Senate Bill Would Redesign Video Sharing Services
In a move that could affect Internet video creators, in particular family and teenage creators, Senator Josh Hawley (R-MO) introduced S.1916 (“Protecting Children from Online Predators Act of 2019”) earlier this summer. Hawley’s bill nominally responds to a media report that child predators have watched videos on online services, but it does so in a surprisingly heavy-handed manner: by banning the recommendation of user videos containing individuals under 18.
Rather than targeting the bad actors or criminals reportedly using these digital services, the bill goes much further. S.1916 imposes civil and criminal penalties on the employees of a company that recommends videos that it knows “or should have known” contain persons under 18. Only videos “created by a professional production company, such as any video that was aired on broadcast or cable television” would be clearly permitted in recommendations. Because no system can perfectly determine whether someone in a user’s video is under 18, video websites and apps may be compelled to limit a broad swath of videos from prominence. After all, if there are federal criminal consequences to wrongly guessing the age of an individual in a user-submitted video, services will undoubtedly take a conservative approach.
For traditional entertainment companies that are exempted by the bill, this may not matter. But for the new economy of content creators that thrives on Internet services, this bill could have a significant, negative impact. In particular, it could imperil family creators like Art for Kids Hub, educational content like A Kid Explains History and Crash Course Kids, or family-oriented content like Mother Goose Club. It may also spell the end of an era for teen creators like the many emerging TikTok stars, including the service’s most popular user (as of this month), 17-year-old Loren Gray. Since Justin Bieber gained fame through a video posted of him as a kid singing at school over a decade ago, a generation of social media stars and young celebrities have been discovered on social media, but they could be the last. As the founder of a site for young social media stars recently told the Atlantic, “[Teenagers today], they live on these platforms… TikTok, YouTube, and Instagram, it’s like their ABC, CBS, and MTV.”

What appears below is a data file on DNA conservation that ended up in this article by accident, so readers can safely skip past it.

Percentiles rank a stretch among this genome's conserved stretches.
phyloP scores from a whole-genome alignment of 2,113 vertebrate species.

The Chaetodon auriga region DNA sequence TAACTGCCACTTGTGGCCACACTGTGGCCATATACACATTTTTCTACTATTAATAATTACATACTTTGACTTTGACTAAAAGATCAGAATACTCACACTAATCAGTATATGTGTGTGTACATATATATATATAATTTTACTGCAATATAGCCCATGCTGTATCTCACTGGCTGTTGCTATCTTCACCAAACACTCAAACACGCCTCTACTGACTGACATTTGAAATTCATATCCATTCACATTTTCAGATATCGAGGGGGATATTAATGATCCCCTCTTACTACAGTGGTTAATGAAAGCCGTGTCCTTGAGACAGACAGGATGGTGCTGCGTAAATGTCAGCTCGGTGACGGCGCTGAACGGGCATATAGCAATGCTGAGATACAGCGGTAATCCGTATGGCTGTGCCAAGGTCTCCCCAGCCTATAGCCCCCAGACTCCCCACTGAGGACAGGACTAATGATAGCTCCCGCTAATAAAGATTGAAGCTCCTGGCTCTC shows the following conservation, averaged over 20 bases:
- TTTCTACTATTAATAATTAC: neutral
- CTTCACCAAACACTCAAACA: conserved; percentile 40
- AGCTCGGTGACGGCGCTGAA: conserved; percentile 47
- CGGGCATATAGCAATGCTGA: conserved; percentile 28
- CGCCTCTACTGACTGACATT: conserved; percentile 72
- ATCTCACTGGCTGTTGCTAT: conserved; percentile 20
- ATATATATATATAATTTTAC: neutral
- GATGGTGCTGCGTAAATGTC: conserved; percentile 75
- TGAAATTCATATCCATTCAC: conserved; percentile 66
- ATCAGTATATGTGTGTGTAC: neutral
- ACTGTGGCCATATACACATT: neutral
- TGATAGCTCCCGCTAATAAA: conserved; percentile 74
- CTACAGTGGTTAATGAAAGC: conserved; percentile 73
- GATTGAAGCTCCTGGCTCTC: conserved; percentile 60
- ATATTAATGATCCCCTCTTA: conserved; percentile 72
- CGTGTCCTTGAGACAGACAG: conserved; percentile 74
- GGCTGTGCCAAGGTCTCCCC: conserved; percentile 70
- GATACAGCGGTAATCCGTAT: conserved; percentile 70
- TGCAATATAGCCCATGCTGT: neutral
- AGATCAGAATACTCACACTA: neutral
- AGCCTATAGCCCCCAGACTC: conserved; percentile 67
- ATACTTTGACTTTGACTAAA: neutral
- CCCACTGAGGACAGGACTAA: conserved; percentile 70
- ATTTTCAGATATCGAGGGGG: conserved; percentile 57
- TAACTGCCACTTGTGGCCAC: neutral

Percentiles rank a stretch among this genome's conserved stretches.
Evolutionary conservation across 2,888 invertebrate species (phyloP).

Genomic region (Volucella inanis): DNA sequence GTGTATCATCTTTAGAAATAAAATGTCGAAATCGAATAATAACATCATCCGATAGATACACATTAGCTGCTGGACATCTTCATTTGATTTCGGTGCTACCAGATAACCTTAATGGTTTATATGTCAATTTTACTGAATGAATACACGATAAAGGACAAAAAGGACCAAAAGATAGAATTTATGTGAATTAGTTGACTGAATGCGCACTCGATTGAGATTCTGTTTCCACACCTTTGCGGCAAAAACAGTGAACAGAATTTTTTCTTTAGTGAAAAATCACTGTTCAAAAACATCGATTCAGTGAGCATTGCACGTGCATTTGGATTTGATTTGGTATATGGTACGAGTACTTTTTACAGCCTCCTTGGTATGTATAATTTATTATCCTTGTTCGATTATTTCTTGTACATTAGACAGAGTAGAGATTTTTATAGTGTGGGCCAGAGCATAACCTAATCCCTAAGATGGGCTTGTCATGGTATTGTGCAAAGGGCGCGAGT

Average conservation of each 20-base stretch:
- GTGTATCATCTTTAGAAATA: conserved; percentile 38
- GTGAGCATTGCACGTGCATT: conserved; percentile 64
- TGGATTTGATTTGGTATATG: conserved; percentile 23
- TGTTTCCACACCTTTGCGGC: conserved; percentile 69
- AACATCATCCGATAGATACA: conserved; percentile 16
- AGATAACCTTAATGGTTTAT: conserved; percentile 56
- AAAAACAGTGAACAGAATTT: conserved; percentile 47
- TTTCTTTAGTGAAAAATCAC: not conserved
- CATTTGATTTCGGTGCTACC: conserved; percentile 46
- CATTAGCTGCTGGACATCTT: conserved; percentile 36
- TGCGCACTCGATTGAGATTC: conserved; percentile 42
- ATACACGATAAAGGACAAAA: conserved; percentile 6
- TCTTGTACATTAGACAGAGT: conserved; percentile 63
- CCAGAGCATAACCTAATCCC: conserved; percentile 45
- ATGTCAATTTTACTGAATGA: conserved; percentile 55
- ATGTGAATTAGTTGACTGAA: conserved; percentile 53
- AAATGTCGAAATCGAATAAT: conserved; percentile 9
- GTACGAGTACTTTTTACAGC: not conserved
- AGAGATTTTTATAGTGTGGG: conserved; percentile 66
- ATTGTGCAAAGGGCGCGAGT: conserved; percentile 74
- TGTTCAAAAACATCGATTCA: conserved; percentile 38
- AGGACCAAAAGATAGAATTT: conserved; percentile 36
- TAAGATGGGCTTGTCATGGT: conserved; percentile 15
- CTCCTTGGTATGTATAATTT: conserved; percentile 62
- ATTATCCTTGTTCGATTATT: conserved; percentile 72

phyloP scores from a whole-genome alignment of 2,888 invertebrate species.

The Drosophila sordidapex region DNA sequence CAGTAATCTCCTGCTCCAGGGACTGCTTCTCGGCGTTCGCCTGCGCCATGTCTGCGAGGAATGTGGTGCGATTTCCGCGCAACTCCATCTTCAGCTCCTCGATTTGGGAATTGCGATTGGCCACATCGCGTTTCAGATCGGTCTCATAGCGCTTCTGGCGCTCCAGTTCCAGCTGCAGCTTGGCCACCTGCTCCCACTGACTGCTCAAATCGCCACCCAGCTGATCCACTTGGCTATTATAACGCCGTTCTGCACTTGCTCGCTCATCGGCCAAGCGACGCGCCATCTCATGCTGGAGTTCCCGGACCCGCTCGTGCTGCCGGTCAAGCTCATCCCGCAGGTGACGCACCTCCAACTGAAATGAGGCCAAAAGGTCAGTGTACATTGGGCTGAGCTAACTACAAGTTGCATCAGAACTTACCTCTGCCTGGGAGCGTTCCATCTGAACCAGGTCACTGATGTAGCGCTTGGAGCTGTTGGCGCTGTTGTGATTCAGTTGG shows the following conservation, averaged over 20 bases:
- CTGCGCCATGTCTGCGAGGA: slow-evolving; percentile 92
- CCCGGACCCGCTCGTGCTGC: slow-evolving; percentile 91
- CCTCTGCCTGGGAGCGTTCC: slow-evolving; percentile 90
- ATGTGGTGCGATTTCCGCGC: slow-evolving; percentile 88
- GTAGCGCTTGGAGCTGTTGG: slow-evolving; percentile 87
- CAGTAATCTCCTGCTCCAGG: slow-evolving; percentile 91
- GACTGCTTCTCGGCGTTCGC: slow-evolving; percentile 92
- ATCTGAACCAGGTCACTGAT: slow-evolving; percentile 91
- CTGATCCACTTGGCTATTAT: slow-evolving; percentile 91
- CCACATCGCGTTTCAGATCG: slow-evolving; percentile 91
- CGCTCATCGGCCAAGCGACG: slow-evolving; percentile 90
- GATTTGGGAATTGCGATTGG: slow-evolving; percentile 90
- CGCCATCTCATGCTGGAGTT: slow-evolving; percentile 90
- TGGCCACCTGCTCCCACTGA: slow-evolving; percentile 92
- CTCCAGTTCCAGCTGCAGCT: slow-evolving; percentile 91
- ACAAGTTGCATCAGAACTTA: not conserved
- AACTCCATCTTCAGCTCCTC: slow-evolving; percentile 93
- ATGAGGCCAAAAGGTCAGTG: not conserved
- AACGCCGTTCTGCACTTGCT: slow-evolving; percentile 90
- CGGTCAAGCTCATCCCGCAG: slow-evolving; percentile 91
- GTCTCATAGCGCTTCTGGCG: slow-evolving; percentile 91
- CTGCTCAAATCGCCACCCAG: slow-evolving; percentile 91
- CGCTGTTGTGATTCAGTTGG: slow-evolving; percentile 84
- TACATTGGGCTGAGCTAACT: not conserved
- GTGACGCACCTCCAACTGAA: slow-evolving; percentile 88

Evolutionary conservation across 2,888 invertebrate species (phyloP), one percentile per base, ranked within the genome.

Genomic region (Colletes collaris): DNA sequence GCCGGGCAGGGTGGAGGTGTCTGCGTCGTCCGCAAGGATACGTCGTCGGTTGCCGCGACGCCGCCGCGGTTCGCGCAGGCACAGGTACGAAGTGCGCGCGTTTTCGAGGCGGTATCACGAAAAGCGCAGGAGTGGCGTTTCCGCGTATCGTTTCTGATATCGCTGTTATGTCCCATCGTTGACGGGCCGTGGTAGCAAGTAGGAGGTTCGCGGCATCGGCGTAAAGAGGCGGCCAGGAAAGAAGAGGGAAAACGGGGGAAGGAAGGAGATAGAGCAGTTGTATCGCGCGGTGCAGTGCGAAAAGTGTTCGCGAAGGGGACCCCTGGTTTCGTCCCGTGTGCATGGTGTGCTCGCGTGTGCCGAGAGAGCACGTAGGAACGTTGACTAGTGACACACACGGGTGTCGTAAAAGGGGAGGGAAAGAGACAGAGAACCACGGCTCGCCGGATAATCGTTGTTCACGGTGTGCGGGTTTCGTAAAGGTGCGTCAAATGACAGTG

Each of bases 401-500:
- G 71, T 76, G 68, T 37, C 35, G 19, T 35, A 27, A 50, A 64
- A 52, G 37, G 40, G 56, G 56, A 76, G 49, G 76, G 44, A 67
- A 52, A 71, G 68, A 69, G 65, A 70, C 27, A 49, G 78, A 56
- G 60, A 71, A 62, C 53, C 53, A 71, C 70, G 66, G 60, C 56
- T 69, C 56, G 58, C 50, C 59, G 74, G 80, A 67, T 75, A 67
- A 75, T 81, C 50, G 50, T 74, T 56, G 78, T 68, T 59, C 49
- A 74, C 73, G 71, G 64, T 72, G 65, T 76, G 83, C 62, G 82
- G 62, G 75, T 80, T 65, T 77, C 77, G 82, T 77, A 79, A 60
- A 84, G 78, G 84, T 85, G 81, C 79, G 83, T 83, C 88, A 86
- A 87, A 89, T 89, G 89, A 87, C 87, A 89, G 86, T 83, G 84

Moreover, the Hawley bill would impact ordinary users who want to share with a broad audience. Everything from Little League baseball games to high school graduations, even the famous “baby dances to Prince” video that DisCo previously covered when it was embroiled in a copyright dispute, is at risk of being relegated to government-mandated backwaters. By impeding access to this content, the bill would affect viewers of all stripes.
Sen. Hawley’s bill is one of several consecutive blunderbuss proposals aimed at tech-specific concerns. S.1916 came a day after his introduction of S.1914 (“Ending Support for Internet Censorship Act”), a much-maligned bill that would remove “Good Samaritan” protections for online services that encourage the removal of inappropriate content, and was followed by another problematic bill a month later, S.2314 (“Social Media Addiction Reduction Technology (SMART) Act”). While much has been written about the flaws of these other two bills, S.1914    and S.2314   , Hawley’s prohibition on recommending video seems to have received less attention — outside of the dubious distinction of making Reason’s list of “6 Terrible New Tech Bills in Congress.”
The bill has not yet gained any cosponsors.